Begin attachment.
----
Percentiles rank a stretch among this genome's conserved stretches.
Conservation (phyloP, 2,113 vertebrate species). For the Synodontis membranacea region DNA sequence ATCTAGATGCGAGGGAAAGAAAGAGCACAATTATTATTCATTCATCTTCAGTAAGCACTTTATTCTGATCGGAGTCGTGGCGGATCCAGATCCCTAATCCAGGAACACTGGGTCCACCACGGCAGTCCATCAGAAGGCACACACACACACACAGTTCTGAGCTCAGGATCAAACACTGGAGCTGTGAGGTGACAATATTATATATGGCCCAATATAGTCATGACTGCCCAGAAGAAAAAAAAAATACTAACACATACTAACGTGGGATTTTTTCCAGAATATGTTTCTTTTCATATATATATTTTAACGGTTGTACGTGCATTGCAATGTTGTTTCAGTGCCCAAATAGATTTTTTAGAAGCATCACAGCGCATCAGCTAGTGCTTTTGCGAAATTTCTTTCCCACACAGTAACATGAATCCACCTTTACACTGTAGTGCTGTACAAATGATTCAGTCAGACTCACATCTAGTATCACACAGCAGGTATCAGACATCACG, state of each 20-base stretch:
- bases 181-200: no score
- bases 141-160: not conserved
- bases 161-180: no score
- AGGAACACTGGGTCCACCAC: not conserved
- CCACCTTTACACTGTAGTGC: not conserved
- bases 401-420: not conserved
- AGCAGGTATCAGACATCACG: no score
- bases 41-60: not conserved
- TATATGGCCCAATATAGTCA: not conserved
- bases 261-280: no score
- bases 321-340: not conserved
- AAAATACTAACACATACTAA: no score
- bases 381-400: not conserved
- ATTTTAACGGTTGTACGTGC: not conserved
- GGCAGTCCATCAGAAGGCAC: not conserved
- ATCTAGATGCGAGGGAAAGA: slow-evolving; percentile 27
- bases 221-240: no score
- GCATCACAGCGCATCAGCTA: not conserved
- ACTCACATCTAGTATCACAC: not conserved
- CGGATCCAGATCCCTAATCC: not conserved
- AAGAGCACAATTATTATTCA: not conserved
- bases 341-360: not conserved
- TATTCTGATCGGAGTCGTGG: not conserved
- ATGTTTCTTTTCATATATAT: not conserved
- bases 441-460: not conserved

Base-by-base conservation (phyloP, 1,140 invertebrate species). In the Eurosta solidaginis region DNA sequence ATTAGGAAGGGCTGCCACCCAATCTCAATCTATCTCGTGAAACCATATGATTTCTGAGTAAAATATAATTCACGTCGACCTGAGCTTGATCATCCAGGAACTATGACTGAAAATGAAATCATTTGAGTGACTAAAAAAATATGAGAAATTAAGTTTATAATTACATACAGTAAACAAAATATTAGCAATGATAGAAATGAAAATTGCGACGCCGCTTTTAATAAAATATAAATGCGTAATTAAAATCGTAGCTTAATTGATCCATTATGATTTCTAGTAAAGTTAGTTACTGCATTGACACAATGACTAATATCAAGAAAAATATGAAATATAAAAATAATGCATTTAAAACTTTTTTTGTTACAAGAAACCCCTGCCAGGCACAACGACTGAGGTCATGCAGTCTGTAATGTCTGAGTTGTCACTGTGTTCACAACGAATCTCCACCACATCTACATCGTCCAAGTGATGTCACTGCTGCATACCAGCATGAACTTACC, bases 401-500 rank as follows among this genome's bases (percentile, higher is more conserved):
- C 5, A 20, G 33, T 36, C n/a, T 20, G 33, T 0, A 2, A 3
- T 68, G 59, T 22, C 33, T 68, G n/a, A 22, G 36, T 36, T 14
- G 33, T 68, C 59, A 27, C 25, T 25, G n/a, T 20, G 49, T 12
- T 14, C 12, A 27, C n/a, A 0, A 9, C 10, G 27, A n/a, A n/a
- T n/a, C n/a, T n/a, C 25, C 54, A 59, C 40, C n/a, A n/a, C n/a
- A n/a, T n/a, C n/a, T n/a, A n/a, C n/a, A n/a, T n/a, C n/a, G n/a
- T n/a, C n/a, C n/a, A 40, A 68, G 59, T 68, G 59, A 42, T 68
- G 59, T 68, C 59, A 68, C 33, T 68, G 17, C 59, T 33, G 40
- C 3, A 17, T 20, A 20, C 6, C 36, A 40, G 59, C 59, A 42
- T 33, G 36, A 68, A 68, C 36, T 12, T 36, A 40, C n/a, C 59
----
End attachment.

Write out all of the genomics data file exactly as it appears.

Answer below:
Percentiles rank a stretch among this genome's conserved stretches.
Conservation (phyloP, 2,113 vertebrate species). For the Synodontis membranacea region DNA sequence ATCTAGATGCGAGGGAAAGAAAGAGCACAATTATTATTCATTCATCTTCAGTAAGCACTTTATTCTGATCGGAGTCGTGGCGGATCCAGATCCCTAATCCAGGAACACTGGGTCCACCACGGCAGTCCATCAGAAGGCACACACACACACACAGTTCTGAGCTCAGGATCAAACACTGGAGCTGTGAGGTGACAATATTATATATGGCCCAATATAGTCATGACTGCCCAGAAGAAAAAAAAAATACTAACACATACTAACGTGGGATTTTTTCCAGAATATGTTTCTTTTCATATATATATTTTAACGGTTGTACGTGCATTGCAATGTTGTTTCAGTGCCCAAATAGATTTTTTAGAAGCATCACAGCGCATCAGCTAGTGCTTTTGCGAAATTTCTTTCCCACACAGTAACATGAATCCACCTTTACACTGTAGTGCTGTACAAATGATTCAGTCAGACTCACATCTAGTATCACACAGCAGGTATCAGACATCACG, state of each 20-base stretch:
- bases 181-200: no score
- bases 141-160: not conserved
- bases 161-180: no score
- AGGAACACTGGGTCCACCAC: not conserved
- CCACCTTTACACTGTAGTGC: not conserved
- bases 401-420: not conserved
- AGCAGGTATCAGACATCACG: no score
- bases 41-60: not conserved
- TATATGGCCCAATATAGTCA: not conserved
- bases 261-280: no score
- bases 321-340: not conserved
- AAAATACTAACACATACTAA: no score
- bases 381-400: not conserved
- ATTTTAACGGTTGTACGTGC: not conserved
- GGCAGTCCATCAGAAGGCAC: not conserved
- ATCTAGATGCGAGGGAAAGA: slow-evolving; percentile 27
- bases 221-240: no score
- GCATCACAGCGCATCAGCTA: not conserved
- ACTCACATCTAGTATCACAC: not conserved
- CGGATCCAGATCCCTAATCC: not conserved
- AAGAGCACAATTATTATTCA: not conserved
- bases 341-360: not conserved
- TATTCTGATCGGAGTCGTGG: not conserved
- ATGTTTCTTTTCATATATAT: not conserved
- bases 441-460: not conserved

Base-by-base conservation (phyloP, 1,140 invertebrate species). In the Eurosta solidaginis region DNA sequence ATTAGGAAGGGCTGCCACCCAATCTCAATCTATCTCGTGAAACCATATGATTTCTGAGTAAAATATAATTCACGTCGACCTGAGCTTGATCATCCAGGAACTATGACTGAAAATGAAATCATTTGAGTGACTAAAAAAATATGAGAAATTAAGTTTATAATTACATACAGTAAACAAAATATTAGCAATGATAGAAATGAAAATTGCGACGCCGCTTTTAATAAAATATAAATGCGTAATTAAAATCGTAGCTTAATTGATCCATTATGATTTCTAGTAAAGTTAGTTACTGCATTGACACAATGACTAATATCAAGAAAAATATGAAATATAAAAATAATGCATTTAAAACTTTTTTTGTTACAAGAAACCCCTGCCAGGCACAACGACTGAGGTCATGCAGTCTGTAATGTCTGAGTTGTCACTGTGTTCACAACGAATCTCCACCACATCTACATCGTCCAAGTGATGTCACTGCTGCATACCAGCATGAACTTACC, bases 401-500 rank as follows among this genome's bases (percentile, higher is more conserved):
- C 5, A 20, G 33, T 36, C n/a, T 20, G 33, T 0, A 2, A 3
- T 68, G 59, T 22, C 33, T 68, G n/a, A 22, G 36, T 36, T 14
- G 33, T 68, C 59, A 27, C 25, T 25, G n/a, T 20, G 49, T 12
- T 14, C 12, A 27, C n/a, A 0, A 9, C 10, G 27, A n/a, A n/a
- T n/a, C n/a, T n/a, C 25, C 54, A 59, C 40, C n/a, A n/a, C n/a
- A n/a, T n/a, C n/a, T n/a, A n/a, C n/a, A n/a, T n/a, C n/a, G n/a
- T n/a, C n/a, C n/a, A 40, A 68, G 59, T 68, G 59, A 42, T 68
- G 59, T 68, C 59, A 68, C 33, T 68, G 17, C 59, T 33, G 40
- C 3, A 17, T 20, A 20, C 6, C 36, A 40, G 59, C 59, A 42
- T 33, G 36, A 68, A 68, C 36, T 12, T 36, A 40, C n/a, C 59